The Herman-Wallis factor is a molecular parameter that measures the influence of centrifugal force on the intensity of spectral lines. Understandably, the effect is significant for very light molecules that necessarily have large couplings between vibrational and rotational degrees of freedom. Although known, the conceptual basis of the Herman-Wallis factor are nevertheless not clearly established in the literature. Over the years, different approaches have been proposed to explain the corrections to spectral line-strengths and, recently, an experimental study has demonstrated that Q-branch Raman transitions of H2are highly sensitive to the theoretical model employed to determine the Herman-Wallis factor. In this paper, this fact is used to analyze the consequences on thermometry based on coherent anti-Stokes Raman scattering (CARS) designed to probe H2molecules in combustion studies. It is found that the different Herman-Wallis factors lead to relative thermometric disagreements from several tens up to hundreds of degrees. This analysis could explain why H2CARS thermometry has been considered less reliable than thermometric predictions based on CARS of more common molecules such as N2, O2and others. In particular, it is remarked that unreliable expressions of Herman-Wallis factors have been used so far to interpret Q-branch H2CARS experiments. © 2009 The Combustion Institute. Published by Elsevier Inc. All rights reserved.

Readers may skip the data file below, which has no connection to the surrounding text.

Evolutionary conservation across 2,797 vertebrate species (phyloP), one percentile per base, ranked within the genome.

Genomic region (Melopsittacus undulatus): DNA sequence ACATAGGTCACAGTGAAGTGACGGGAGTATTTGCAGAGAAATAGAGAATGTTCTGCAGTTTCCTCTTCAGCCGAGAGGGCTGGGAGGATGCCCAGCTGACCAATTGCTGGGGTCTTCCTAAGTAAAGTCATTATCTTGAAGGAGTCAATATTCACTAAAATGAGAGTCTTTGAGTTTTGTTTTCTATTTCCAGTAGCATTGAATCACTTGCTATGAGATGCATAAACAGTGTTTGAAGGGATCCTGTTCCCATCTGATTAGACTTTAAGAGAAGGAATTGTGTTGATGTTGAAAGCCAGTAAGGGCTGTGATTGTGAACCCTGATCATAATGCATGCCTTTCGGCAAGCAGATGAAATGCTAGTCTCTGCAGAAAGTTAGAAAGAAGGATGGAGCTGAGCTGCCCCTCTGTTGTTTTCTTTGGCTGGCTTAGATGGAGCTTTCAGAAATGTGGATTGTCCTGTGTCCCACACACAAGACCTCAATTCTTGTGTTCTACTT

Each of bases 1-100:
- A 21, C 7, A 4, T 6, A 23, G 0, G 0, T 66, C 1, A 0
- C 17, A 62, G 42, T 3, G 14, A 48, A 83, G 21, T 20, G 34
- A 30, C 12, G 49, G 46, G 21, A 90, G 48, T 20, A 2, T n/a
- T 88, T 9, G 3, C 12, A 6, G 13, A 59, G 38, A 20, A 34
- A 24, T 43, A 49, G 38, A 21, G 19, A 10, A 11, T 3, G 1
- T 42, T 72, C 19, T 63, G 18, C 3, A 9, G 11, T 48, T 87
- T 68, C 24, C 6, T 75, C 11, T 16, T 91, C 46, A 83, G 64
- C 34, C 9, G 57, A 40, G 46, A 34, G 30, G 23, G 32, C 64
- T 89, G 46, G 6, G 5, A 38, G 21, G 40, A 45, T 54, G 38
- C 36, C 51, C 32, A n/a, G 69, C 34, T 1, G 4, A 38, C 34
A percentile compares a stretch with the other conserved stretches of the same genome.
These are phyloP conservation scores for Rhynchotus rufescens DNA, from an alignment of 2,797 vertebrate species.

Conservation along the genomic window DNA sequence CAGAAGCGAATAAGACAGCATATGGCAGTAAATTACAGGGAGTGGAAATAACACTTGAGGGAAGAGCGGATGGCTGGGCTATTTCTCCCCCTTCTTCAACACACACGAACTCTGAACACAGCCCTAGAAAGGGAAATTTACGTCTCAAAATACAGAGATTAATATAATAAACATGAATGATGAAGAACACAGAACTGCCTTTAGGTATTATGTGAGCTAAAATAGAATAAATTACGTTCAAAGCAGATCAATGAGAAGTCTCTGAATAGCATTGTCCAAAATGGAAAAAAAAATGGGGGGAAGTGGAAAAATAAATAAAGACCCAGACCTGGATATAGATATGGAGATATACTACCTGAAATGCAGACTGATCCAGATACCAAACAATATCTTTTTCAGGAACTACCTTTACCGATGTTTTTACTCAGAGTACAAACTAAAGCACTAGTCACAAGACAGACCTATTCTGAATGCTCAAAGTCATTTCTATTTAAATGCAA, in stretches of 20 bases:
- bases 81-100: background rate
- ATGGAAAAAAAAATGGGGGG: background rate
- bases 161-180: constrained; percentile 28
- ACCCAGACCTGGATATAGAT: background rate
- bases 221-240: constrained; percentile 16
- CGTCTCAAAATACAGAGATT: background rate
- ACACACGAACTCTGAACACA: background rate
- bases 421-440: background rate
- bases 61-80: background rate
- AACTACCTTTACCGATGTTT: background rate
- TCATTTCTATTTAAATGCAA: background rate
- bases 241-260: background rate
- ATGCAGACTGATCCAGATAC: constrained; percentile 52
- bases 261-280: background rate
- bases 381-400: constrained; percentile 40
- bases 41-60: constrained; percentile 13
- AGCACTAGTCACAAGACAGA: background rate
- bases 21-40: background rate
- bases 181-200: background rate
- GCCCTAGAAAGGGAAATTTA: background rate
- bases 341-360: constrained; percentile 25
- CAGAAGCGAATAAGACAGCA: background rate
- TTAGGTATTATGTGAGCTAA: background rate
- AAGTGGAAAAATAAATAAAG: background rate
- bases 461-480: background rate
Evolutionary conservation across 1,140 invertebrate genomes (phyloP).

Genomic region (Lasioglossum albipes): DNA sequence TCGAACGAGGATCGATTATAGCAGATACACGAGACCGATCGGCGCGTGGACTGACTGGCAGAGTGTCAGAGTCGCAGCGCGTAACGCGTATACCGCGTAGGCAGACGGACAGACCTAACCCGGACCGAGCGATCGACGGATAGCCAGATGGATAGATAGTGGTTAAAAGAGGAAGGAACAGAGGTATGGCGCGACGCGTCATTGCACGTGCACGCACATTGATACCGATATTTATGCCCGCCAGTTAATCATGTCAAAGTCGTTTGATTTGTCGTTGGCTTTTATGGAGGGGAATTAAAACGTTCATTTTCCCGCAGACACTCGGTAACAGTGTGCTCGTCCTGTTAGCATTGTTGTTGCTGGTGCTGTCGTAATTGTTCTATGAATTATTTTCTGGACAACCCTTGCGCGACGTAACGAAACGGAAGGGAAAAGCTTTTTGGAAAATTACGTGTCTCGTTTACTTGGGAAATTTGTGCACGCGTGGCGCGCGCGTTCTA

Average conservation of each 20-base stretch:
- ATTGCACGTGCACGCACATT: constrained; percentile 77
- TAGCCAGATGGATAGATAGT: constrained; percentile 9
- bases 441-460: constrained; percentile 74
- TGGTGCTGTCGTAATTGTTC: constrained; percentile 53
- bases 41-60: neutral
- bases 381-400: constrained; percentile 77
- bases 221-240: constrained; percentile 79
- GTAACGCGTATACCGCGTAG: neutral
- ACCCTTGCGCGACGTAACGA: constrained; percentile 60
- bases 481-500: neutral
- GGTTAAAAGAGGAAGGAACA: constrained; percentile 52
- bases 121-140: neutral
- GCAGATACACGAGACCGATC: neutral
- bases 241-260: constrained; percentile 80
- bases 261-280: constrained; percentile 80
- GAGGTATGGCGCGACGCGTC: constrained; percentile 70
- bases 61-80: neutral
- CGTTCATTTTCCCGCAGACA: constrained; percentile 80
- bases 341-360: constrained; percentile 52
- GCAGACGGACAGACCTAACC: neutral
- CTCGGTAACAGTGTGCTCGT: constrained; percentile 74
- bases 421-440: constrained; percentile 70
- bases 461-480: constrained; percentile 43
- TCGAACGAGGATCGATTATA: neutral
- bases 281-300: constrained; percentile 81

All Science Journal Classification (ASJC) codes
- Chemical Engineering(all)
- Mechanical Engineering
- Physical and Theoretical Chemistry